Buses are the most heavily used public transport in Bangkok with over two hundred bus routes playing a vital role in shuttling people between work, shops and home every day. Managed by the state owned Bangkok Mass Transit Authority many of the buses are badly neglected and services are often poor. One route in particular has become so notorious not just for poor service but as the cause of death, destruction and mayhem on Bangkok’s streets that it has become an icon in popular culture. That is the infamous “Fast and Furious” Bus Route 8.
The Bus to Happyland
It is perhaps supremely ironic that a bus that has become infamous for mayhem in fact is meant to take people to “Happyland”, which is actually a suburb in Bang Kapi named after a long-gone amusement park. The current service dates back to about 1954, being originally operated by the Nai Lert bus company. Its route starts at Memorial Bridge (Saphan Phut) in the heart of Bangkok and runs for over 20km out to Happyland Market, a journey that can take anything from 1.5 to 3 hours depending on traffic conditions.
Crashes, Deaths and Mayhem
Route 8’s infamy starts with its ranking in surveys as the most complained about bus route in all of Bangkok. In 2014 the BMTA’s hotline received about 20 complaints per month about the Number 8 route. Some complaints are about the dilapidated buses which typically have wooden flooring, basic bench seating and no air-conditioning, whilst windows may be stuck either open or closed.
Many more of the complaints are about the bad behaviour of drivers and conductors. Frequent complaints are about bad driving describing buses swerving about the road to get ahead of traffic or to beat other buses to pick up passengers or else not stopping at the designated stops. Social media abounds with clips of dangerous driving and conductors being rude and abusive to their passengers. Furthermore a 2011 police report found that violent student fights broke out more frequently on the Number 8 route than any other.
Above all it is the reckless driving and frequent accidents, several resulting in deaths, that has taken Route 8 to its level of notoriety. In 2011 a Number 8 bus racing against a competitor caused a crash that killed one person and injured another waiting at a bus stop. In 2014 a Number 8 bus ran into a 13 year old cyclist killing him. The bus driver was later found to not have a valid bus drivers licence. In 2015 a Number 8 bus lost control on Phaholyothin Road and slammed into a pillar of the BTS skytrain near Soi Ari Station resulting in three injuries (Including the driver himself). In 2016 the Number 8 collided with a motorbike taxi resulting in the death of another woman.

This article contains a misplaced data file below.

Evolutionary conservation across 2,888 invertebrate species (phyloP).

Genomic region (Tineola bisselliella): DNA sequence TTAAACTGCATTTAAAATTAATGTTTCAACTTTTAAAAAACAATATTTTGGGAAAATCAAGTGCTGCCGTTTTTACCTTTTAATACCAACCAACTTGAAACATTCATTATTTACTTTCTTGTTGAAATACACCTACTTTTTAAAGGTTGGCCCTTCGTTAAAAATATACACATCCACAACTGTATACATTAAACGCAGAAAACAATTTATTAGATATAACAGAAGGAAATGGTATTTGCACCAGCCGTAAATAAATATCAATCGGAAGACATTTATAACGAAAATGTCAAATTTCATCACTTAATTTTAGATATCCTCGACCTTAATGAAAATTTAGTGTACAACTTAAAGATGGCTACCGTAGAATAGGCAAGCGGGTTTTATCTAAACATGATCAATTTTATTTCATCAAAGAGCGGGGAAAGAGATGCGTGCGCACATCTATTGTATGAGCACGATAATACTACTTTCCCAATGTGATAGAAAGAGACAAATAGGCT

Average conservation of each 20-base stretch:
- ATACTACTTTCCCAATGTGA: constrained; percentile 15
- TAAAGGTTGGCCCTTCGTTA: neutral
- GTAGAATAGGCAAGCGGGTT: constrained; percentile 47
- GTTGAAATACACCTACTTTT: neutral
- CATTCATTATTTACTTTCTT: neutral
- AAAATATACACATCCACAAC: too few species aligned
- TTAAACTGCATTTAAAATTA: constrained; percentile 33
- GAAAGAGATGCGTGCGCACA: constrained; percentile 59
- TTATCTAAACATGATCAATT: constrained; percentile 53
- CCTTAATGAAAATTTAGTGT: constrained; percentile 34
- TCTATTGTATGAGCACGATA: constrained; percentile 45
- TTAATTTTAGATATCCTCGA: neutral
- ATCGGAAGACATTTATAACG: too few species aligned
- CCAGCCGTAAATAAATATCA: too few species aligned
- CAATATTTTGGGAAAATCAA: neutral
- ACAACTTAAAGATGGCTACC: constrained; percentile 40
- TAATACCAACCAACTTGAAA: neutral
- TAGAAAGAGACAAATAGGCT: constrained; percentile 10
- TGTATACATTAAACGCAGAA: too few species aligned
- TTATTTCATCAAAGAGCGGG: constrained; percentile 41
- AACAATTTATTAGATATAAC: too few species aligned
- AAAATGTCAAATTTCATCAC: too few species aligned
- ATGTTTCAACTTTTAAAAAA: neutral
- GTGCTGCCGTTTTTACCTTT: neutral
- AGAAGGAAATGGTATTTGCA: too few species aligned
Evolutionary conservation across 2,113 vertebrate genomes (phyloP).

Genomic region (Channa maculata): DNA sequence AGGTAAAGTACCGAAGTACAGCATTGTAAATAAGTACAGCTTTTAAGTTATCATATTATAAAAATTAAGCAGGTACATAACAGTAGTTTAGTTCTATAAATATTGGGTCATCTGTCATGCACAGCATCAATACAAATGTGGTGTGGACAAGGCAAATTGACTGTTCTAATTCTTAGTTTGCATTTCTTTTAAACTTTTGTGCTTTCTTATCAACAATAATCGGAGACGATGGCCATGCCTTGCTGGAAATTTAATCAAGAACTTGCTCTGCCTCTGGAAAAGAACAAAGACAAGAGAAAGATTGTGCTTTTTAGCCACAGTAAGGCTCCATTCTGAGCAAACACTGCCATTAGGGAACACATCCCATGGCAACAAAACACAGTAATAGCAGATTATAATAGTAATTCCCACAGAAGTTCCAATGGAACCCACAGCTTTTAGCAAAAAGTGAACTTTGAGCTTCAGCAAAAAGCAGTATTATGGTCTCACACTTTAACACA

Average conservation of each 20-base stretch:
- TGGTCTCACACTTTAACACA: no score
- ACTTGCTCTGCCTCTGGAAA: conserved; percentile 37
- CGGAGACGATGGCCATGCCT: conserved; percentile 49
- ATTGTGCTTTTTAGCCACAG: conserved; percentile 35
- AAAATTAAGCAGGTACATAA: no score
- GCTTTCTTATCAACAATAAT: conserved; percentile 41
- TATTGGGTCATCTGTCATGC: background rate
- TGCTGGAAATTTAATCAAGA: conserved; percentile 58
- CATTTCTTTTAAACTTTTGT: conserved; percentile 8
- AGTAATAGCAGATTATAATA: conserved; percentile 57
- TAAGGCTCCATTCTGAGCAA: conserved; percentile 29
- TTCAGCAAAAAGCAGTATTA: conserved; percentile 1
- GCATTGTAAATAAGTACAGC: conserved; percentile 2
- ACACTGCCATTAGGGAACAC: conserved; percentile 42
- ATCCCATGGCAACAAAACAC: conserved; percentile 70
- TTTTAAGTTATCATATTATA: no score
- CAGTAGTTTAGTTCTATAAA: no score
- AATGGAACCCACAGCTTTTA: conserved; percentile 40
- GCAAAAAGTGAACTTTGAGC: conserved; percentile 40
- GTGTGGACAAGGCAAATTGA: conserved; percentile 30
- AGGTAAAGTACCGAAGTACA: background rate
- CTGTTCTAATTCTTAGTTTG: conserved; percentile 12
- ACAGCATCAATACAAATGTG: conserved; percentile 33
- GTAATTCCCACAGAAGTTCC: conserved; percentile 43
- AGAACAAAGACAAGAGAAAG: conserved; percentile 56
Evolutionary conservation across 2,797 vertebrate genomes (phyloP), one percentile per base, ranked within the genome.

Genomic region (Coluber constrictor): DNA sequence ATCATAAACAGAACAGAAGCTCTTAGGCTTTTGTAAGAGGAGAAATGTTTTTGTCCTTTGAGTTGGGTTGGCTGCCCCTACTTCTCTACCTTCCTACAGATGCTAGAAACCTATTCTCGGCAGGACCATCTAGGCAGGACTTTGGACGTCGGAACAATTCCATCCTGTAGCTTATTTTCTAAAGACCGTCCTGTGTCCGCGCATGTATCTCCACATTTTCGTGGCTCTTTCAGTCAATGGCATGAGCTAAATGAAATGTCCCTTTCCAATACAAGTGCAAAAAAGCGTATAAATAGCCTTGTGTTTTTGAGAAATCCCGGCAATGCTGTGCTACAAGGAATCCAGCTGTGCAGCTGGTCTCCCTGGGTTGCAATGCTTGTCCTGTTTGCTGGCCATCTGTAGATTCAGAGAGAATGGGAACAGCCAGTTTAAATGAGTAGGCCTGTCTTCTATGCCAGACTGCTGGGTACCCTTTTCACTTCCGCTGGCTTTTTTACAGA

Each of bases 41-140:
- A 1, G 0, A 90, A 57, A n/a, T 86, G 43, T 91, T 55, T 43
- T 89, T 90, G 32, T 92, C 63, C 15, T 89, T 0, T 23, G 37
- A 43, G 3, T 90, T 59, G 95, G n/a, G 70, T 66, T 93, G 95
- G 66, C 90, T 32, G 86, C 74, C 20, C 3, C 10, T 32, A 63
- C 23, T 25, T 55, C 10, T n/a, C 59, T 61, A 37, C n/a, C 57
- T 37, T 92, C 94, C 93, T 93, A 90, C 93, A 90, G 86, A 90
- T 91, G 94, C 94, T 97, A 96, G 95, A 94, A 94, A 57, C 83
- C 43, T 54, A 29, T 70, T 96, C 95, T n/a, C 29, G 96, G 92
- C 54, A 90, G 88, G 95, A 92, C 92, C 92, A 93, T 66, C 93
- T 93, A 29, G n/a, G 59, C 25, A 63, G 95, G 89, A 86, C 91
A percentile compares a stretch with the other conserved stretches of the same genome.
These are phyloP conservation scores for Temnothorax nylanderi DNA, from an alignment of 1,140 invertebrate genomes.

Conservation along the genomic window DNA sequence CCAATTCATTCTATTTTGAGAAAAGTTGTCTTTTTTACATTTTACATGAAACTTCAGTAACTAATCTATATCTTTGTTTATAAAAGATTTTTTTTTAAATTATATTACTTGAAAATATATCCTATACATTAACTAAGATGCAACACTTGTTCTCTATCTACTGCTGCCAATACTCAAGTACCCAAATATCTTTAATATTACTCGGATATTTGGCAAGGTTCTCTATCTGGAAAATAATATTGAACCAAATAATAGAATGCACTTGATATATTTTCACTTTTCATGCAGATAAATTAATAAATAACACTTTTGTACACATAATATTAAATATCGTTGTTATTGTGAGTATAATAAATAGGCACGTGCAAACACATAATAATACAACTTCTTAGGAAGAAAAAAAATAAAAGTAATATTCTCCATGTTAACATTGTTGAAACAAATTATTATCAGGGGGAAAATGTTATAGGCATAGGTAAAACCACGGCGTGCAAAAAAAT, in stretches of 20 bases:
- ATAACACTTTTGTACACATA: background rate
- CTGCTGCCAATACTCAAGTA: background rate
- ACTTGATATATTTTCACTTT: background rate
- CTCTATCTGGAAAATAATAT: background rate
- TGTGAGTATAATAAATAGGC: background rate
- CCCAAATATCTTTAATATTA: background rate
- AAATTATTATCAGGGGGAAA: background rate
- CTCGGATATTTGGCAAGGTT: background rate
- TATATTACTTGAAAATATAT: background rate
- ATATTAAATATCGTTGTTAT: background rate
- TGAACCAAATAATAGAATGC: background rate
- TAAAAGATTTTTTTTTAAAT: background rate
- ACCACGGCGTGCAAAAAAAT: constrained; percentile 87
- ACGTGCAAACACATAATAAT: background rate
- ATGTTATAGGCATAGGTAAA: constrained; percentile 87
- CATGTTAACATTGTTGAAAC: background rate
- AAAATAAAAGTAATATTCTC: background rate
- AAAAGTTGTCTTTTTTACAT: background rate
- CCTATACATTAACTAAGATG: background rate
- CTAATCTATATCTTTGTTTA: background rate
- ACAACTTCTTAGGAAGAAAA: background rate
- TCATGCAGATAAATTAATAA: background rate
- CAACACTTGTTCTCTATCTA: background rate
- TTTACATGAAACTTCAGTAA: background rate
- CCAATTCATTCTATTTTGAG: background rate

Despite government promises to clean up the bus service the mayhem appears to continue. A check of the BMTA website sees that the complaints continue to come in regularly. Just last year a Number 8 bus was caught on video crashing through the lowering boom gates of a railway level crossing.
The Number 8 Bus Enters Pop Culture
With so much attention in both the traditional media as well as on social media it was perhaps inevitable that the Number 8 bus would become larger than life in the world of popular culture. In 2015 a Thai fan of the computer game Grand Theft Auto recreated the Number 8 bus within the game and posted a video online of a destruction filled drive through the city.
In 2016 the prolific Thai film director Poj Arnon released “Pard 888” which he both wrote and directed. In this movie the immediately recognisable Number 8 bus is given the lucky number 888 and careers through 90 minutes of chaos and comedy on the streets of Bangkok.
As a spin-off from the movie a raucous pop song “Pard 8” was released that portrayed an amusing if highly exaggerated take on the infamous bus route.
Behind the Headlines
Unfortunately the reality behind all the stories is one of overworked and underpaid staff trying to make ends meet. Although Route 8 is nominally managed by the BMTA the services have been contracted out to three private companies which compete for customers along the same route.
The bus drivers typically have a basic wage of just 100 baht per day whilst earning a commission of 10% of ticket sales. Conductors earn 50 baht with 5% commission. It is this commission structure that turns the daily job into a competitive struggle against other buses.
In order to boost their income drivers will attempt as many round trips each day as possible leading to regular exhausting 15 hour shifts. Traffic congestion as well as poorly maintained buses reduces the number of runs a bus can make thus reducing income and increasing the pressure to get as many passengers as possible.
The poor working conditions mean that stress and ill-health are common problems amongst the bus crews. Despite numerous government announcements over many years to clean up the notorious Route 8, nothing seems to have been done to address these fundamental issues.
Taking A Ride on the Number 8 Bus
In the spirit of journalistic research Siamrat last month took a short ride on the Number 8 bus leaving Memorial Bridge. There is no escaping the fact that the buses themselves are dirty, old and noisy. But on that day at least the driver behaved perfectly as he manouvered his vehicle through the unrelenting traffic jams. Similarly the conductor was polite, courteous and helpful. All a far cry from their fast and furious reputation but perhaps supporting the view of many Number 8 staff who believe they have been unfairly singled out for criticism whilst working under such poor conditions.
Where to Go
- Trams Buses and Rails, The History of Urban Transport in Bangkok, 1886 – 2010. Ichiro Kakizaki. Silkworm Books, 2014.
- Bangkok Bus Service Improvement Study: A Case Study of Bus Line 8. Krit Phooriphokhai, thesis for Master of Science, Thammasat University, 2016